Comparison of low contrast sensitivity among multi-slice CT units using various mAs setting for the potential benefit of non-MRI compatible, stereotactic radiosurgery (SRS) patients

Comparison of low contrast sensitivity among multi-slice CT units using various mAs setting for the potential benefit of non-MRI compatible, stereotactic radiosurgery (SRS) patients
Dennis N Stanley1, G Narayanasamy1, C Breton2, Nikos Papanikolaou1, Alonso N Gutierrez1
1University of Texas Health Science Center San Antonio, San Antonio, TX, USA.
2Hospital Universitario de Canarias, Tenerife, Canary Islands, Spain.

Cite this article as: Stanley D, Narayanasamy G, Breton C, Papanikolaou N, Gutierrez AN. Comparison of low contrast sensitivity among multi-slice CT units using various mAs setting for the potential benefit of non-MRI compatible, stereotactic radiosurgery (SRS) patients. Int J Cancer Ther Oncol 2014; 2(2):020237.
DOI:
http://dx.doi.org/10.14319/ijcto.0202.37

Conference Proceeding
[Presented at the Young Investigator’s Symposium at the 2014 Annual Meeting of Southwest Chapter of American Association of Physicists in Medicine (AAPM) in San Antonio, Texas, USA]

Abstract

Purpose: To evaluate the low contrast detectability sensitivity among 4-slice, 8-slice and 16-slice CT units using various mAs settings. Findings of the study may elucidate the most optimal imaging parameter for stereotactic radiosurgery (SRS) patients who are not MRI compatible.

Methods: Low contrast targets in the CATPHAN phantom (model: CTP 504, The Phantom Laboratory) were imaged on a 4-slice LightSpeed Advantage™ GE CT scanner (GE Healthcare, WI) and a 16- slice LightSpeed Advantage™ GE CT scanner (GE Healthcare, WI) in 8-slice and 16-slice mode. The CATPHAN CTP515 low contrast targets of size 15, 9, 8, 7, 6, 5, 4, 3 and 2 mm for each contrast difference of 1%, 0.5% and 0.3% from the water-equivalent background was imaged using a SRS protocol. Two image sets per setting were acquired for mAs parameters of 300, 350 and 440. Images were evaluated in a blind study by three independent reviewers.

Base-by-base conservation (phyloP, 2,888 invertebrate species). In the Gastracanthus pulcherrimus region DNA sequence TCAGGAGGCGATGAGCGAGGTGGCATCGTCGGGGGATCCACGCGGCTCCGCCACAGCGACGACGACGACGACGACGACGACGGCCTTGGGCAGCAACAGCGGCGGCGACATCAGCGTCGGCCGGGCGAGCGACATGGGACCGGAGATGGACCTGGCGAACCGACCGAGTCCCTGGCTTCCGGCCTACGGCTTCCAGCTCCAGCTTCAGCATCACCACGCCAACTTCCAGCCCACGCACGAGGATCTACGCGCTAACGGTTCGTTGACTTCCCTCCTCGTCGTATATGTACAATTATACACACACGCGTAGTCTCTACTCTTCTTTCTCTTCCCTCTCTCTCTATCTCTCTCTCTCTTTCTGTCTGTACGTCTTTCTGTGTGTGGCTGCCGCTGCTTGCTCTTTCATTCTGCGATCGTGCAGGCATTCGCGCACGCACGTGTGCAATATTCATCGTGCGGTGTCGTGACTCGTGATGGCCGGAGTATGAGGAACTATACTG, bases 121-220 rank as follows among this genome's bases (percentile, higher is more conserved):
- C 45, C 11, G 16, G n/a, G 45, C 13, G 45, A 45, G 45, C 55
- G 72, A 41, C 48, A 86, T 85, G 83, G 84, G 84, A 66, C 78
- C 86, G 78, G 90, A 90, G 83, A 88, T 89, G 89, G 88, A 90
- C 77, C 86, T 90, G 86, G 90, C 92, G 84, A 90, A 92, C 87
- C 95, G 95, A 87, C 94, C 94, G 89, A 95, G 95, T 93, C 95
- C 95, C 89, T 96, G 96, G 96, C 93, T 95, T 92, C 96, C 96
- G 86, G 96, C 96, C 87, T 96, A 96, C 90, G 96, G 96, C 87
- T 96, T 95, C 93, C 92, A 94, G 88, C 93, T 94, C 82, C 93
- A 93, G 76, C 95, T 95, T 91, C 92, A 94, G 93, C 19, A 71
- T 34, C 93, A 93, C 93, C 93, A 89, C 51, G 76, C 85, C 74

Results: Using 300,350 and 440mAs settings on the 4-slice scanner, the average smallest diameters recorded at 1% contrast were 5 ± 1 mm, 5 ± 1 mm and 5 ± 0 mm and at 0.5% were 7 ± 2 mm, 7 ± 1 mm and 6 ± 1 mm. For the 8 - slice scanner, the average smallest diameters recorded at 1% contrast were 7 ± 0 mm, 6 ± 0 mm and 5 ± 0 mm, and at 0.5% were 12 ± 3 mm, 9 ± 1 mm and 6 ± 1 mm. For the 16 - slice scanner, the average smallest diameters recorded at 1% contrast were 7 ± 1 mm, 7 ± 1 mm and 6 ± 1 mm, and at 0.5% were 11 ± 3 mm, 8 ± 1 mm and 8 ± 1 mm. A difference was observed between the 4 and 8 - slice scanners at 300mAs (p < 0.01) for each contrast level as well as the 4 and 16 slice at 440 (p < 0.01) and 350 (p < 0.01) mAs. Additionally, a difference was observed between each mAs for the 8 slice at 1% (p < 0.01) and 0.5% (p < 0.01) contrast.

Conclusion: Results demonstrate consistently improved low contrast detectability as mAs was increased. CT simulation imaging parameters can be optimized to improve low contrast sensitivity for non MRI compatible SRS patients.



FIG. 1: Sample Evaluation Image


FIG. 2: CATPHAN CTP515 low contrast module

TABLE 1: Average low contrast detectability for various contrast levels


FIG. 3: Low contrast dectecability for various mAs


Received March 19, 2014; Published Online April 08, 2014

Presenting author: Dennis N Stanley; University of Texas Health Science Center San Antonio, San Antonio, TX, USA.

Copyright © International Journal of Cancer Therapy and Oncology (IJCTO)

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